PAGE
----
Devil’s advocate: If deflation is allowed to take hold what would it mean for investors?


This is the first in a series of articles entitled Devil’s advocate which examines alternative scenarios and opinions. One such scenario is that the global debt crisis will be resolved by a powerful wave of deflation – just as occurred during the Great Depression of the 1930’s – and that this event has already begun.

Despite the fact that I don’t agree with this scenario, and rather see deflation occurring after a prolonged period of high inflation, this article examines what would happen if deflation were allowed to take hold immediately.


When discussing either deflation or inflation it is important to begin with the definition of both words. Deflation is defined as a contraction in the supply of money and credit, while inflation is an expansion in the supply of money and credit.

This is important because it’s a commonly held belief, even among many economists, that inflation is defined as rising prices and that deflation is falling prices. This is misleading however, since rising and falling prices describe the symptoms of inflation and deflation rather than their cause. The root cause of both inflation and deflation is an increase in the supply of money and credit.

Why prolonged deflation is unlikely

It is certainly true that the world is currently experiencing a bout of deflation. The real M1 money supply – that is cash and overnight deposits – in China, the Eurozone, Britain and the US has been contracting since early spring. It is my opinion however, that before this deflationary force can gather downward momentum it will be countered by massive, coordinated money printing from around the globe.

Here are just some of the reasons I hold this view:

1.      While inflation decreases the value of money and credit, deflation actually increases the value of money and credit. Deflation therefore makes the repayment and servicing of debt more difficult, and given the colossal levels of debt throughout the world’s largest developed economies a prolonged period of deflation would likely send many of these nations into default.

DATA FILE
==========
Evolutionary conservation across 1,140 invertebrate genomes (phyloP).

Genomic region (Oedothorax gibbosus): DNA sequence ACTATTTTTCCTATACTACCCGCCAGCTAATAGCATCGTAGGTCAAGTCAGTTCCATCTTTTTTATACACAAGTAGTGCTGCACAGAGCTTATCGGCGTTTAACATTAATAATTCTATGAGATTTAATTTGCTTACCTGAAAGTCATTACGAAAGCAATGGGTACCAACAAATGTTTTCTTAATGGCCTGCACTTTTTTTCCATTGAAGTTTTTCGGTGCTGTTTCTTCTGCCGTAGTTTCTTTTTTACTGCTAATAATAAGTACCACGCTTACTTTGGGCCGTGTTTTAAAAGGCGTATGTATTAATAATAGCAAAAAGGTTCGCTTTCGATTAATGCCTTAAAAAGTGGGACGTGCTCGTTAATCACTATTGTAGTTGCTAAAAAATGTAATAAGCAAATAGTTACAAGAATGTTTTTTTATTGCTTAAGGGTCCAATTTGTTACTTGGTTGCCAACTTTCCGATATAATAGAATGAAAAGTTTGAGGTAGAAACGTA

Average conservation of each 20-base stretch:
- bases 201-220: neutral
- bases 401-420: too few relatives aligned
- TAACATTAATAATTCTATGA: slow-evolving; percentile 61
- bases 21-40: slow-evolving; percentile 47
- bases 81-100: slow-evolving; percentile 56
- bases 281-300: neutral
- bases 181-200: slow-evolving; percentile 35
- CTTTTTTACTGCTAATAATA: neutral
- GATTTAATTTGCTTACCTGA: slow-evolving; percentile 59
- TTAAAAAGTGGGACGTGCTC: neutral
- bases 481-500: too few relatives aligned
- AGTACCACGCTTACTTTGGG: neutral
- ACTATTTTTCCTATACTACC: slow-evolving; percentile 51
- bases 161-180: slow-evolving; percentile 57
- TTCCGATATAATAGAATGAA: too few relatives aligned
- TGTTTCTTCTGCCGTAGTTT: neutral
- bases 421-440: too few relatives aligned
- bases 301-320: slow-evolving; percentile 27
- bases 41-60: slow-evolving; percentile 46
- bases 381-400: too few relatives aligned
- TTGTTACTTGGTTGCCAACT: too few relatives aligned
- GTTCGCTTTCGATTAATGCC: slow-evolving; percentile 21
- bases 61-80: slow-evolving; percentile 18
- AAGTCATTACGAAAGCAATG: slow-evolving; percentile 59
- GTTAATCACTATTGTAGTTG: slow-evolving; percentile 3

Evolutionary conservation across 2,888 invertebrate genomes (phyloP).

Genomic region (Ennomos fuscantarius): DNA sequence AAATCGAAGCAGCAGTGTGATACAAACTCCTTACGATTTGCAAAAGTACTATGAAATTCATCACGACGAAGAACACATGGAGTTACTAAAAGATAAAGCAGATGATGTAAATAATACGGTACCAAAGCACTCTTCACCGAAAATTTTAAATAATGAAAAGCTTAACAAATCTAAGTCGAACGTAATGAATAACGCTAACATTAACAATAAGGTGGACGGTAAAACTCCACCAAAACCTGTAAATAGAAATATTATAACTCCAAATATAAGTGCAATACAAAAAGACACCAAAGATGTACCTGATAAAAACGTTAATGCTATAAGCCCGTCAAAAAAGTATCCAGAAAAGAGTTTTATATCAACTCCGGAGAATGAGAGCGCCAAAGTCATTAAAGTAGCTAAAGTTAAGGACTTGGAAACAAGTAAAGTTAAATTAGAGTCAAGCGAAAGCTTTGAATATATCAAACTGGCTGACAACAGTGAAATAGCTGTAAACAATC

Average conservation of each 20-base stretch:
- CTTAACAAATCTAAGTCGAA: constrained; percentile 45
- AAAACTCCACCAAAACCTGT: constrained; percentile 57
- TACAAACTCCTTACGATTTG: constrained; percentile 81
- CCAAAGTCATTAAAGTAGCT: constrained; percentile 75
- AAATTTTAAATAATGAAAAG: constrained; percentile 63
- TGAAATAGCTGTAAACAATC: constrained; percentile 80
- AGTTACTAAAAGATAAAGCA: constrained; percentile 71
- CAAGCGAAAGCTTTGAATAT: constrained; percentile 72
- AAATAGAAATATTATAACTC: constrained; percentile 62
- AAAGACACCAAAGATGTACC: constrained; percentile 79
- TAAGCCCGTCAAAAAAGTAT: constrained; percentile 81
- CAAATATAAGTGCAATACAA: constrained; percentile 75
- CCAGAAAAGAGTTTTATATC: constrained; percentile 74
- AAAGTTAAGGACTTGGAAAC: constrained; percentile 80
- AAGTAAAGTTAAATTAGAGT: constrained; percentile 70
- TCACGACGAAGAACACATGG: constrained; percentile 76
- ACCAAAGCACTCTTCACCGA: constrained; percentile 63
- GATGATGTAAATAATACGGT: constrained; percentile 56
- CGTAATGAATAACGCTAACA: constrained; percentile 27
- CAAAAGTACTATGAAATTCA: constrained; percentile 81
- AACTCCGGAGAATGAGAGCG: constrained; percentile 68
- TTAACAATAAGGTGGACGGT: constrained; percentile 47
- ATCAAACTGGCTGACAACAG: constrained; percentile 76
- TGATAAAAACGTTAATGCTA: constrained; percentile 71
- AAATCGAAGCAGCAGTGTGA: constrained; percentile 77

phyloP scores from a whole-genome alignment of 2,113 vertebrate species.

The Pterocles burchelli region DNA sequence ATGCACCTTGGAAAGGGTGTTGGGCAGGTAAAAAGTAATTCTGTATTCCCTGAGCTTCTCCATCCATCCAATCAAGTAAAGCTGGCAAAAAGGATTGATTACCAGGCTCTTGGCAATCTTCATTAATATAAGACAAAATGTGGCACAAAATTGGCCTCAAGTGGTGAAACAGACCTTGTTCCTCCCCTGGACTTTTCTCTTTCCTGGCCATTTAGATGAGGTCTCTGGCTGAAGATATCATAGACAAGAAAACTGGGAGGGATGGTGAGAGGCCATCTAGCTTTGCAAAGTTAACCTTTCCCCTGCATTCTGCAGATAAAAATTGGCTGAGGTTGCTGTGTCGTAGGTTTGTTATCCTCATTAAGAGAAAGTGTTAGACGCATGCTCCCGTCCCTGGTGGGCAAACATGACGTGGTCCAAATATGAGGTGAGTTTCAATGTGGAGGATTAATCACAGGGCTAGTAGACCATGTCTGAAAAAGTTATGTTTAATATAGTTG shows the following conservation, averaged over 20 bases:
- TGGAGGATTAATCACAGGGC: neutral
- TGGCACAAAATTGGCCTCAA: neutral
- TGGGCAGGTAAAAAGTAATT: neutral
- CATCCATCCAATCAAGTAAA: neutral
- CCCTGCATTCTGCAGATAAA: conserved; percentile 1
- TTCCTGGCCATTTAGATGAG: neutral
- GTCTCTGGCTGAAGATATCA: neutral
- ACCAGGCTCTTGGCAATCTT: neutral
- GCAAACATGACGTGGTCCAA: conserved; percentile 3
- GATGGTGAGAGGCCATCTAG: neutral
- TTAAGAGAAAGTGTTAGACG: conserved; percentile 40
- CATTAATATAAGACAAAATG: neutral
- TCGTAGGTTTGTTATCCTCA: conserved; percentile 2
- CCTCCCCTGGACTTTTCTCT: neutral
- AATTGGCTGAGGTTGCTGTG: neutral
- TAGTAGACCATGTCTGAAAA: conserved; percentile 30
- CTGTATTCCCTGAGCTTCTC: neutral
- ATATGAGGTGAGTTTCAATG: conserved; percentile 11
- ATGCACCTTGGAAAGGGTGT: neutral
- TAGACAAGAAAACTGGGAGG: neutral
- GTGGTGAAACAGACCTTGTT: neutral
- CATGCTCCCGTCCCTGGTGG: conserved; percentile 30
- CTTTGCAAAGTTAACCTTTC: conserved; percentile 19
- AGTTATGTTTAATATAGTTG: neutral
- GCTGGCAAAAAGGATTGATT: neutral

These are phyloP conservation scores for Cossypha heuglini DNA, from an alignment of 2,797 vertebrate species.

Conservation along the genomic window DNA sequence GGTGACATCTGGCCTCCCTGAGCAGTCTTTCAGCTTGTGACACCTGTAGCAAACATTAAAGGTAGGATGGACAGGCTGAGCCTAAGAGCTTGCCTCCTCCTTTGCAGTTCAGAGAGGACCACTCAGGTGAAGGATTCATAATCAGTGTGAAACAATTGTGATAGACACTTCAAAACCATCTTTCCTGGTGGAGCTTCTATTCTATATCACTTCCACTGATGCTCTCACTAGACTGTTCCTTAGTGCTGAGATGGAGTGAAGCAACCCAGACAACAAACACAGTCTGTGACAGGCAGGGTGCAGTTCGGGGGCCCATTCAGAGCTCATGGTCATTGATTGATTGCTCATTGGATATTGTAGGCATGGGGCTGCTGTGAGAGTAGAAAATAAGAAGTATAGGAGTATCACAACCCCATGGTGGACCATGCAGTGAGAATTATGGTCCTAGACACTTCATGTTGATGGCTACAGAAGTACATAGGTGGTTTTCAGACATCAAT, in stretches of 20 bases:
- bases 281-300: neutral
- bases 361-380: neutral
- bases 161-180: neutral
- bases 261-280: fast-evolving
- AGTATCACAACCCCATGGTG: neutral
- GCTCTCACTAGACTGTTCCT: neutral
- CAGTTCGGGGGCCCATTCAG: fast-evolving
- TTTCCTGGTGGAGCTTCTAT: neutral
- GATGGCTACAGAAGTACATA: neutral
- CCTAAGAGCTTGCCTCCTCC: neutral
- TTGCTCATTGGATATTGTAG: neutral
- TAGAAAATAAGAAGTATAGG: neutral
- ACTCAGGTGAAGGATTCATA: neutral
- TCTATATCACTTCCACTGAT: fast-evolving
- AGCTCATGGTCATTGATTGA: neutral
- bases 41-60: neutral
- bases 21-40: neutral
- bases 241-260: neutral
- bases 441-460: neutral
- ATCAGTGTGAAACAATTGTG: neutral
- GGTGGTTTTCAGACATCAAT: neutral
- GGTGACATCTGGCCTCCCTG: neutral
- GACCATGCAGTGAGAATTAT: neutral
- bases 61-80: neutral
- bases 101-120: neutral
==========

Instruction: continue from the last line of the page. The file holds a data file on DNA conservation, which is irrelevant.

2.      The dominant economic philosophy within the G20 (particularly amongst economists and finance ministers) is that of Keynesianism, or rather a modern interpretation of Keynesianism. As a result they see the ongoing of debt crisis as a liquidity crisis and have therefore slashed interest rates to near-zero and continue to pump newly created money into the system in an attempt to stimulate demand, i.e. spending. The problem however, is that they are not fighting a liquidity crisis, they are fighting a solvency crisis and no amount of money printing can fix that. In fact, it only makes it worse.

3.      Rather than have the value of their debt burdens increase, indebted nations would far rather have it reduced through high inflation. Indeed, if a government can maintain an average inflation rate of 4% for a period of 7 years, it will have eroded nearly 25% of its debt. I believe this is why we are seeing the widespread adoption of financial repression.

4.      When choosing between the pain associated with a deep recession, or even depression, or the risk of high inflation that could result from further quantitative easing (QE), it seems clear that politicians will choose the latter. Indeed, it is this pain that QE is designed to prevent. Under today’s system of fractional-reserve banking, where banks hold only a fraction (often less than 10%) of their customer’s deposits as reserves, deflation causes a sharp contraction of credit. Deflation also makes debt much harder to repay, and can, as it did following the 1929 crash on Wall Street, lead to bank failures, which leads to further deflation. QE aims to stop deflation causing the real value of outstanding debt from spiking, and therefore prevents the deflationary spiral from gathering momentum. Thus far, thanks to falling money velocity, and low inflation expectations, QE has caused only moderate inflation, and therefore the majority of policymakers deem it a success.